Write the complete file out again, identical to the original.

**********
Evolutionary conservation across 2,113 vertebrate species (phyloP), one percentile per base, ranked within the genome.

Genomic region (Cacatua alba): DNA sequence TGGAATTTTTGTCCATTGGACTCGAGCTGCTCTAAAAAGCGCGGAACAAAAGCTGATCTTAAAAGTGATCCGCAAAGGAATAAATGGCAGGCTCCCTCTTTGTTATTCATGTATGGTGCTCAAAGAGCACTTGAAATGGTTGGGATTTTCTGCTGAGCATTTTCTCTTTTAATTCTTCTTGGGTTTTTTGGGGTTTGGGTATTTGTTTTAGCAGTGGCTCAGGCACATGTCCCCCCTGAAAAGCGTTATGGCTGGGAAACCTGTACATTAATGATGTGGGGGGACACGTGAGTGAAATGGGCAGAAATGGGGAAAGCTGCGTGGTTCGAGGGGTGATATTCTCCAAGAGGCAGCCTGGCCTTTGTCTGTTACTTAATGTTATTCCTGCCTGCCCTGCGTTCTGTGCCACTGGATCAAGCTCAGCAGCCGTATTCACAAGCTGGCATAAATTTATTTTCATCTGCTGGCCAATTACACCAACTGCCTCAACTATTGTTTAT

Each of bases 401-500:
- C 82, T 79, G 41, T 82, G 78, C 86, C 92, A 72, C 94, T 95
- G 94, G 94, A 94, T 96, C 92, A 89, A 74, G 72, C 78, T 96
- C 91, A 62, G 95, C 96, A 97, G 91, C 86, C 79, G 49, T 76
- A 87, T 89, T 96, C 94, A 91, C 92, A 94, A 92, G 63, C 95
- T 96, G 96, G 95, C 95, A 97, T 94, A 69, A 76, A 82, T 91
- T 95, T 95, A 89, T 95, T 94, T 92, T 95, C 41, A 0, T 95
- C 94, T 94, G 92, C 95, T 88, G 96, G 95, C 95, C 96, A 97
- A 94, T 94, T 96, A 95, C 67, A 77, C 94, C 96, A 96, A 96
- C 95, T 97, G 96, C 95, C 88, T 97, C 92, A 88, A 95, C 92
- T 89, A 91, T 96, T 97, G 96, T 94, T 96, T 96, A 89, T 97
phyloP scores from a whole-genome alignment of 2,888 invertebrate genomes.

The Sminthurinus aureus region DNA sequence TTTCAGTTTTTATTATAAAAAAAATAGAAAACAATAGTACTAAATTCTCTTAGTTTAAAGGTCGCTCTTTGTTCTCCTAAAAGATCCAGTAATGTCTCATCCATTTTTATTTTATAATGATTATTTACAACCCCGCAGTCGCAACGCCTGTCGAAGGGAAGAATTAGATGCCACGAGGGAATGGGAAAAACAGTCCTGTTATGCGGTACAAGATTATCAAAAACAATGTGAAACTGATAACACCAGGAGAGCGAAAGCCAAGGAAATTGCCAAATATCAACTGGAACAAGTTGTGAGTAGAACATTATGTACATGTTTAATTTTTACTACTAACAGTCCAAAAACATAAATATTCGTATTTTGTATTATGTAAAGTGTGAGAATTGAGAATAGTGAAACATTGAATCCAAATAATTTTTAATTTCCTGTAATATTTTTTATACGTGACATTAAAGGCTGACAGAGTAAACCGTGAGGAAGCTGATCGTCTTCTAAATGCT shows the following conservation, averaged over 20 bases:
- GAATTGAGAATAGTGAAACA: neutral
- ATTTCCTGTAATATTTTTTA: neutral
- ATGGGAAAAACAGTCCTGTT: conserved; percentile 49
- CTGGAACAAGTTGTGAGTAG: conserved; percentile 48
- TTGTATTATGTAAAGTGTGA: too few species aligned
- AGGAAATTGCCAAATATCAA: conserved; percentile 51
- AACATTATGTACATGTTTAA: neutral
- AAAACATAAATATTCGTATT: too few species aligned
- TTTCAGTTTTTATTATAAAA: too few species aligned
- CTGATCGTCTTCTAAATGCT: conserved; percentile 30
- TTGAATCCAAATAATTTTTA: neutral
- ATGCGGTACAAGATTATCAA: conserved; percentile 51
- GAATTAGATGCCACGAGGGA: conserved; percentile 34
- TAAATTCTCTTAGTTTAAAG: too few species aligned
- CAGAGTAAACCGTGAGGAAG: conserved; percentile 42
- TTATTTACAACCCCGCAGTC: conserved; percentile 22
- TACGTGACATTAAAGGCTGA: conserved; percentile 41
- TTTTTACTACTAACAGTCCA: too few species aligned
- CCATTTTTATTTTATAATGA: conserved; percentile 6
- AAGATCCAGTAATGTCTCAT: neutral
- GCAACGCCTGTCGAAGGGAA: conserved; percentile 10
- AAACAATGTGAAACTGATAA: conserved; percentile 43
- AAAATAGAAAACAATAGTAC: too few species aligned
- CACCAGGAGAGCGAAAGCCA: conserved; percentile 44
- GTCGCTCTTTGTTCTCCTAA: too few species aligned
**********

Evolutionary conservation across 2,113 vertebrate species (phyloP), one percentile per base, ranked within the genome.

Genomic region (Cacatua alba): DNA sequence TGGAATTTTTGTCCATTGGACTCGAGCTGCTCTAAAAAGCGCGGAACAAAAGCTGATCTTAAAAGTGATCCGCAAAGGAATAAATGGCAGGCTCCCTCTTTGTTATTCATGTATGGTGCTCAAAGAGCACTTGAAATGGTTGGGATTTTCTGCTGAGCATTTTCTCTTTTAATTCTTCTTGGGTTTTTTGGGGTTTGGGTATTTGTTTTAGCAGTGGCTCAGGCACATGTCCCCCCTGAAAAGCGTTATGGCTGGGAAACCTGTACATTAATGATGTGGGGGGACACGTGAGTGAAATGGGCAGAAATGGGGAAAGCTGCGTGGTTCGAGGGGTGATATTCTCCAAGAGGCAGCCTGGCCTTTGTCTGTTACTTAATGTTATTCCTGCCTGCCCTGCGTTCTGTGCCACTGGATCAAGCTCAGCAGCCGTATTCACAAGCTGGCATAAATTTATTTTCATCTGCTGGCCAATTACACCAACTGCCTCAACTATTGTTTAT

Each of bases 401-500:
- C 82, T 79, G 41, T 82, G 78, C 86, C 92, A 72, C 94, T 95
- G 94, G 94, A 94, T 96, C 92, A 89, A 74, G 72, C 78, T 96
- C 91, A 62, G 95, C 96, A 97, G 91, C 86, C 79, G 49, T 76
- A 87, T 89, T 96, C 94, A 91, C 92, A 94, A 92, G 63, C 95
- T 96, G 96, G 95, C 95, A 97, T 94, A 69, A 76, A 82, T 91
- T 95, T 95, A 89, T 95, T 94, T 92, T 95, C 41, A 0, T 95
- C 94, T 94, G 92, C 95, T 88, G 96, G 95, C 95, C 96, A 97
- A 94, T 94, T 96, A 95, C 67, A 77, C 94, C 96, A 96, A 96
- C 95, T 97, G 96, C 95, C 88, T 97, C 92, A 88, A 95, C 92
- T 89, A 91, T 96, T 97, G 96, T 94, T 96, T 96, A 89, T 97
phyloP scores from a whole-genome alignment of 2,888 invertebrate genomes.

The Sminthurinus aureus region DNA sequence TTTCAGTTTTTATTATAAAAAAAATAGAAAACAATAGTACTAAATTCTCTTAGTTTAAAGGTCGCTCTTTGTTCTCCTAAAAGATCCAGTAATGTCTCATCCATTTTTATTTTATAATGATTATTTACAACCCCGCAGTCGCAACGCCTGTCGAAGGGAAGAATTAGATGCCACGAGGGAATGGGAAAAACAGTCCTGTTATGCGGTACAAGATTATCAAAAACAATGTGAAACTGATAACACCAGGAGAGCGAAAGCCAAGGAAATTGCCAAATATCAACTGGAACAAGTTGTGAGTAGAACATTATGTACATGTTTAATTTTTACTACTAACAGTCCAAAAACATAAATATTCGTATTTTGTATTATGTAAAGTGTGAGAATTGAGAATAGTGAAACATTGAATCCAAATAATTTTTAATTTCCTGTAATATTTTTTATACGTGACATTAAAGGCTGACAGAGTAAACCGTGAGGAAGCTGATCGTCTTCTAAATGCT shows the following conservation, averaged over 20 bases:
- GAATTGAGAATAGTGAAACA: neutral
- ATTTCCTGTAATATTTTTTA: neutral
- ATGGGAAAAACAGTCCTGTT: conserved; percentile 49
- CTGGAACAAGTTGTGAGTAG: conserved; percentile 48
- TTGTATTATGTAAAGTGTGA: too few species aligned
- AGGAAATTGCCAAATATCAA: conserved; percentile 51
- AACATTATGTACATGTTTAA: neutral
- AAAACATAAATATTCGTATT: too few species aligned
- TTTCAGTTTTTATTATAAAA: too few species aligned
- CTGATCGTCTTCTAAATGCT: conserved; percentile 30
- TTGAATCCAAATAATTTTTA: neutral
- ATGCGGTACAAGATTATCAA: conserved; percentile 51
- GAATTAGATGCCACGAGGGA: conserved; percentile 34
- TAAATTCTCTTAGTTTAAAG: too few species aligned
- CAGAGTAAACCGTGAGGAAG: conserved; percentile 42
- TTATTTACAACCCCGCAGTC: conserved; percentile 22
- TACGTGACATTAAAGGCTGA: conserved; percentile 41
- TTTTTACTACTAACAGTCCA: too few species aligned
- CCATTTTTATTTTATAATGA: conserved; percentile 6
- AAGATCCAGTAATGTCTCAT: neutral
- GCAACGCCTGTCGAAGGGAA: conserved; percentile 10
- AAACAATGTGAAACTGATAA: conserved; percentile 43
- AAAATAGAAAACAATAGTAC: too few species aligned
- CACCAGGAGAGCGAAAGCCA: conserved; percentile 44
- GTCGCTCTTTGTTCTCCTAA: too few species aligned